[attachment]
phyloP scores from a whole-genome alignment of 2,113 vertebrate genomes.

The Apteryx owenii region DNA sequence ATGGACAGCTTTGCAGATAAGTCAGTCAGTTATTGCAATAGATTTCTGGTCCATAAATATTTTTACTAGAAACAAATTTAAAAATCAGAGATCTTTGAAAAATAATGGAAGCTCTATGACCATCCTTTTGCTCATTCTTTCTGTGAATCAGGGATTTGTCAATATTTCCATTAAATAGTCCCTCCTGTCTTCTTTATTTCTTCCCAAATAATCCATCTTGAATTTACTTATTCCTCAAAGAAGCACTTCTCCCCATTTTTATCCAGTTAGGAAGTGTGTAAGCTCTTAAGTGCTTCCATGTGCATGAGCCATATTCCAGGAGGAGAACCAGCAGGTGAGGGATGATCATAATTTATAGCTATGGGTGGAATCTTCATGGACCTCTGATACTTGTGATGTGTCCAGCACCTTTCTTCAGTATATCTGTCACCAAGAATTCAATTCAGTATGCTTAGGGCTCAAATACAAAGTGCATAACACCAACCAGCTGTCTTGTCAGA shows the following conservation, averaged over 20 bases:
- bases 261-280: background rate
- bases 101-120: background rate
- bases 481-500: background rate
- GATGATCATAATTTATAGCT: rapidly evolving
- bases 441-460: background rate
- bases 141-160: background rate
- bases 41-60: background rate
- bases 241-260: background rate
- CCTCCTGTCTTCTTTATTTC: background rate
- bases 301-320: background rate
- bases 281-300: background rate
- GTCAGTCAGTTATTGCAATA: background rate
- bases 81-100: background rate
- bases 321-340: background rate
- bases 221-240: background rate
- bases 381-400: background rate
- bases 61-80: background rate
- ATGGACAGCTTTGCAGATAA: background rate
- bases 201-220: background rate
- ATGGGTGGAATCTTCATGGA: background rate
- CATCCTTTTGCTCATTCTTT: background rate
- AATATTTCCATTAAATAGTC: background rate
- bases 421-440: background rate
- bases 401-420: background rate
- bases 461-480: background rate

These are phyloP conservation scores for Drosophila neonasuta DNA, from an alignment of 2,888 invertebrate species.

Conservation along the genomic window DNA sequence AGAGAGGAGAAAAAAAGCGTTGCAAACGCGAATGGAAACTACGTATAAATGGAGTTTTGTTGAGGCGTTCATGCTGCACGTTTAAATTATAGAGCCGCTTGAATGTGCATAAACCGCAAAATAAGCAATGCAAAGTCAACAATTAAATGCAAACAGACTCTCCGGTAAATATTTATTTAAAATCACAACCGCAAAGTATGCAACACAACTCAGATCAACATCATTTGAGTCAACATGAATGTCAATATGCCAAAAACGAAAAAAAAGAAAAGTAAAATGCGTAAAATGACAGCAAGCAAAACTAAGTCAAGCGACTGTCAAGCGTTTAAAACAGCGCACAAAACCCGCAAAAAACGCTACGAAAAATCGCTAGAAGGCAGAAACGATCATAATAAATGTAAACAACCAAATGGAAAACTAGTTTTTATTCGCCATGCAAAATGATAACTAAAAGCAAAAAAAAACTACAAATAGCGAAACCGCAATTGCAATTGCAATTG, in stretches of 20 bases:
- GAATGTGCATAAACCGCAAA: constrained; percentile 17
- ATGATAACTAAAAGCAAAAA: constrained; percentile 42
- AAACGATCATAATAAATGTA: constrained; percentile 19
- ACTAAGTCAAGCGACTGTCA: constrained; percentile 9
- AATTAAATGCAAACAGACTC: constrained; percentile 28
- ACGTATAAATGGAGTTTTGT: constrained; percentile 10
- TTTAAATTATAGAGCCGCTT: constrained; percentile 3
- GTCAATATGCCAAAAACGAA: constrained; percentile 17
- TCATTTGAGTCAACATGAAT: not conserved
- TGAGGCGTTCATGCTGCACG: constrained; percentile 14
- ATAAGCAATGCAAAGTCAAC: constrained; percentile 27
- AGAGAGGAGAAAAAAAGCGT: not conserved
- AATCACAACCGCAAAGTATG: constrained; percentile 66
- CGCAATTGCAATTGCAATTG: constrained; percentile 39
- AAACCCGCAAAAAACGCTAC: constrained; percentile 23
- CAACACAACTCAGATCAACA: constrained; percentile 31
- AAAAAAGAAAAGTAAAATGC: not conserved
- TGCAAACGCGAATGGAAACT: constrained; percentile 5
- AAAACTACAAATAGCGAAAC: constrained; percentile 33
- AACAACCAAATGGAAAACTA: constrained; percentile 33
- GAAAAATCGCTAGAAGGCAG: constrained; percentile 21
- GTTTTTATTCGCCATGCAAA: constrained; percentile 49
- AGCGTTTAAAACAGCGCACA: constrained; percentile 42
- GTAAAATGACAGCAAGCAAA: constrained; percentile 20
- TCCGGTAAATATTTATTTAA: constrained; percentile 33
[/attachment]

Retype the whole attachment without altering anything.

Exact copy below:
phyloP scores from a whole-genome alignment of 2,113 vertebrate genomes.

The Apteryx owenii region DNA sequence ATGGACAGCTTTGCAGATAAGTCAGTCAGTTATTGCAATAGATTTCTGGTCCATAAATATTTTTACTAGAAACAAATTTAAAAATCAGAGATCTTTGAAAAATAATGGAAGCTCTATGACCATCCTTTTGCTCATTCTTTCTGTGAATCAGGGATTTGTCAATATTTCCATTAAATAGTCCCTCCTGTCTTCTTTATTTCTTCCCAAATAATCCATCTTGAATTTACTTATTCCTCAAAGAAGCACTTCTCCCCATTTTTATCCAGTTAGGAAGTGTGTAAGCTCTTAAGTGCTTCCATGTGCATGAGCCATATTCCAGGAGGAGAACCAGCAGGTGAGGGATGATCATAATTTATAGCTATGGGTGGAATCTTCATGGACCTCTGATACTTGTGATGTGTCCAGCACCTTTCTTCAGTATATCTGTCACCAAGAATTCAATTCAGTATGCTTAGGGCTCAAATACAAAGTGCATAACACCAACCAGCTGTCTTGTCAGA shows the following conservation, averaged over 20 bases:
- bases 261-280: background rate
- bases 101-120: background rate
- bases 481-500: background rate
- GATGATCATAATTTATAGCT: rapidly evolving
- bases 441-460: background rate
- bases 141-160: background rate
- bases 41-60: background rate
- bases 241-260: background rate
- CCTCCTGTCTTCTTTATTTC: background rate
- bases 301-320: background rate
- bases 281-300: background rate
- GTCAGTCAGTTATTGCAATA: background rate
- bases 81-100: background rate
- bases 321-340: background rate
- bases 221-240: background rate
- bases 381-400: background rate
- bases 61-80: background rate
- ATGGACAGCTTTGCAGATAA: background rate
- bases 201-220: background rate
- ATGGGTGGAATCTTCATGGA: background rate
- CATCCTTTTGCTCATTCTTT: background rate
- AATATTTCCATTAAATAGTC: background rate
- bases 421-440: background rate
- bases 401-420: background rate
- bases 461-480: background rate

These are phyloP conservation scores for Drosophila neonasuta DNA, from an alignment of 2,888 invertebrate species.

Conservation along the genomic window DNA sequence AGAGAGGAGAAAAAAAGCGTTGCAAACGCGAATGGAAACTACGTATAAATGGAGTTTTGTTGAGGCGTTCATGCTGCACGTTTAAATTATAGAGCCGCTTGAATGTGCATAAACCGCAAAATAAGCAATGCAAAGTCAACAATTAAATGCAAACAGACTCTCCGGTAAATATTTATTTAAAATCACAACCGCAAAGTATGCAACACAACTCAGATCAACATCATTTGAGTCAACATGAATGTCAATATGCCAAAAACGAAAAAAAAGAAAAGTAAAATGCGTAAAATGACAGCAAGCAAAACTAAGTCAAGCGACTGTCAAGCGTTTAAAACAGCGCACAAAACCCGCAAAAAACGCTACGAAAAATCGCTAGAAGGCAGAAACGATCATAATAAATGTAAACAACCAAATGGAAAACTAGTTTTTATTCGCCATGCAAAATGATAACTAAAAGCAAAAAAAAACTACAAATAGCGAAACCGCAATTGCAATTGCAATTG, in stretches of 20 bases:
- GAATGTGCATAAACCGCAAA: constrained; percentile 17
- ATGATAACTAAAAGCAAAAA: constrained; percentile 42
- AAACGATCATAATAAATGTA: constrained; percentile 19
- ACTAAGTCAAGCGACTGTCA: constrained; percentile 9
- AATTAAATGCAAACAGACTC: constrained; percentile 28
- ACGTATAAATGGAGTTTTGT: constrained; percentile 10
- TTTAAATTATAGAGCCGCTT: constrained; percentile 3
- GTCAATATGCCAAAAACGAA: constrained; percentile 17
- TCATTTGAGTCAACATGAAT: not conserved
- TGAGGCGTTCATGCTGCACG: constrained; percentile 14
- ATAAGCAATGCAAAGTCAAC: constrained; percentile 27
- AGAGAGGAGAAAAAAAGCGT: not conserved
- AATCACAACCGCAAAGTATG: constrained; percentile 66
- CGCAATTGCAATTGCAATTG: constrained; percentile 39
- AAACCCGCAAAAAACGCTAC: constrained; percentile 23
- CAACACAACTCAGATCAACA: constrained; percentile 31
- AAAAAAGAAAAGTAAAATGC: not conserved
- TGCAAACGCGAATGGAAACT: constrained; percentile 5
- AAAACTACAAATAGCGAAAC: constrained; percentile 33
- AACAACCAAATGGAAAACTA: constrained; percentile 33
- GAAAAATCGCTAGAAGGCAG: constrained; percentile 21
- GTTTTTATTCGCCATGCAAA: constrained; percentile 49
- AGCGTTTAAAACAGCGCACA: constrained; percentile 42
- GTAAAATGACAGCAAGCAAA: constrained; percentile 20
- TCCGGTAAATATTTATTTAA: constrained; percentile 33